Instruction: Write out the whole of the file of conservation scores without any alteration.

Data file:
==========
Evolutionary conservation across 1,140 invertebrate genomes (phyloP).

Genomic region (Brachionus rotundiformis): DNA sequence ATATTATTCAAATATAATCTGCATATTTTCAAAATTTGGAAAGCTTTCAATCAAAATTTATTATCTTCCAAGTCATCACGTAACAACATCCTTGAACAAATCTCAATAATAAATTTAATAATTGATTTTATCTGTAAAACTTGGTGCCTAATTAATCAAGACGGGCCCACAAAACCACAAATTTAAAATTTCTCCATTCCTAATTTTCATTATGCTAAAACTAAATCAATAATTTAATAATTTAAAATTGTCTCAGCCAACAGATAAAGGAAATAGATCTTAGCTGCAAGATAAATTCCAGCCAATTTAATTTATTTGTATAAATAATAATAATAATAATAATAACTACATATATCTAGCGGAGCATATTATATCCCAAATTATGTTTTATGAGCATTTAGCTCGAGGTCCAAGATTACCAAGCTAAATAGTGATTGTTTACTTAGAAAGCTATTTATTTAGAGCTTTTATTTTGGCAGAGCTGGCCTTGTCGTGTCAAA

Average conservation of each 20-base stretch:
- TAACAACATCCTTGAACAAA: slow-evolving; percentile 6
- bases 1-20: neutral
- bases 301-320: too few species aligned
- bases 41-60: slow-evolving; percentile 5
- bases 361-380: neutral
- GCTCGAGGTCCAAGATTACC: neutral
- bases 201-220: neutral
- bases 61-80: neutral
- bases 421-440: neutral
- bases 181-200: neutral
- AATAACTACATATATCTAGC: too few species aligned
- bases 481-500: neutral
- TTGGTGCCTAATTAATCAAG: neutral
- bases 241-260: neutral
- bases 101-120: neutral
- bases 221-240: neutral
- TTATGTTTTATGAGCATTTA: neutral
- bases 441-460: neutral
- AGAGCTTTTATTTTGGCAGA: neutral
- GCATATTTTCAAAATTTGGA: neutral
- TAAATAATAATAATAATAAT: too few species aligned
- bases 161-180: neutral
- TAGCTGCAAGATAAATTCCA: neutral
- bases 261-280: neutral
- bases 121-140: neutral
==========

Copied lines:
Evolutionary conservation across 1,140 invertebrate genomes (phyloP).

Genomic region (Brachionus rotundiformis): DNA sequence ATATTATTCAAATATAATCTGCATATTTTCAAAATTTGGAAAGCTTTCAATCAAAATTTATTATCTTCCAAGTCATCACGTAACAACATCCTTGAACAAATCTCAATAATAAATTTAATAATTGATTTTATCTGTAAAACTTGGTGCCTAATTAATCAAGACGGGCCCACAAAACCACAAATTTAAAATTTCTCCATTCCTAATTTTCATTATGCTAAAACTAAATCAATAATTTAATAATTTAAAATTGTCTCAGCCAACAGATAAAGGAAATAGATCTTAGCTGCAAGATAAATTCCAGCCAATTTAATTTATTTGTATAAATAATAATAATAATAATAATAACTACATATATCTAGCGGAGCATATTATATCCCAAATTATGTTTTATGAGCATTTAGCTCGAGGTCCAAGATTACCAAGCTAAATAGTGATTGTTTACTTAGAAAGCTATTTATTTAGAGCTTTTATTTTGGCAGAGCTGGCCTTGTCGTGTCAAA

Average conservation of each 20-base stretch:
- TAACAACATCCTTGAACAAA: slow-evolving; percentile 6
- bases 1-20: neutral
- bases 301-320: too few species aligned
- bases 41-60: slow-evolving; percentile 5
- bases 361-380: neutral
- GCTCGAGGTCCAAGATTACC: neutral
- bases 201-220: neutral
- bases 61-80: neutral
- bases 421-440: neutral
- bases 181-200: neutral
- AATAACTACATATATCTAGC: too few species aligned
- bases 481-500: neutral
- TTGGTGCCTAATTAATCAAG: neutral
- bases 241-260: neutral
- bases 101-120: neutral
- bases 221-240: neutral
- TTATGTTTTATGAGCATTTA: neutral
- bases 441-460: neutral
- AGAGCTTTTATTTTGGCAGA: neutral
- GCATATTTTCAAAATTTGGA: neutral
- TAAATAATAATAATAATAAT: too few species aligned
- bases 161-180: neutral
- TAGCTGCAAGATAAATTCCA: neutral
- bases 261-280: neutral
- bases 121-140: neutral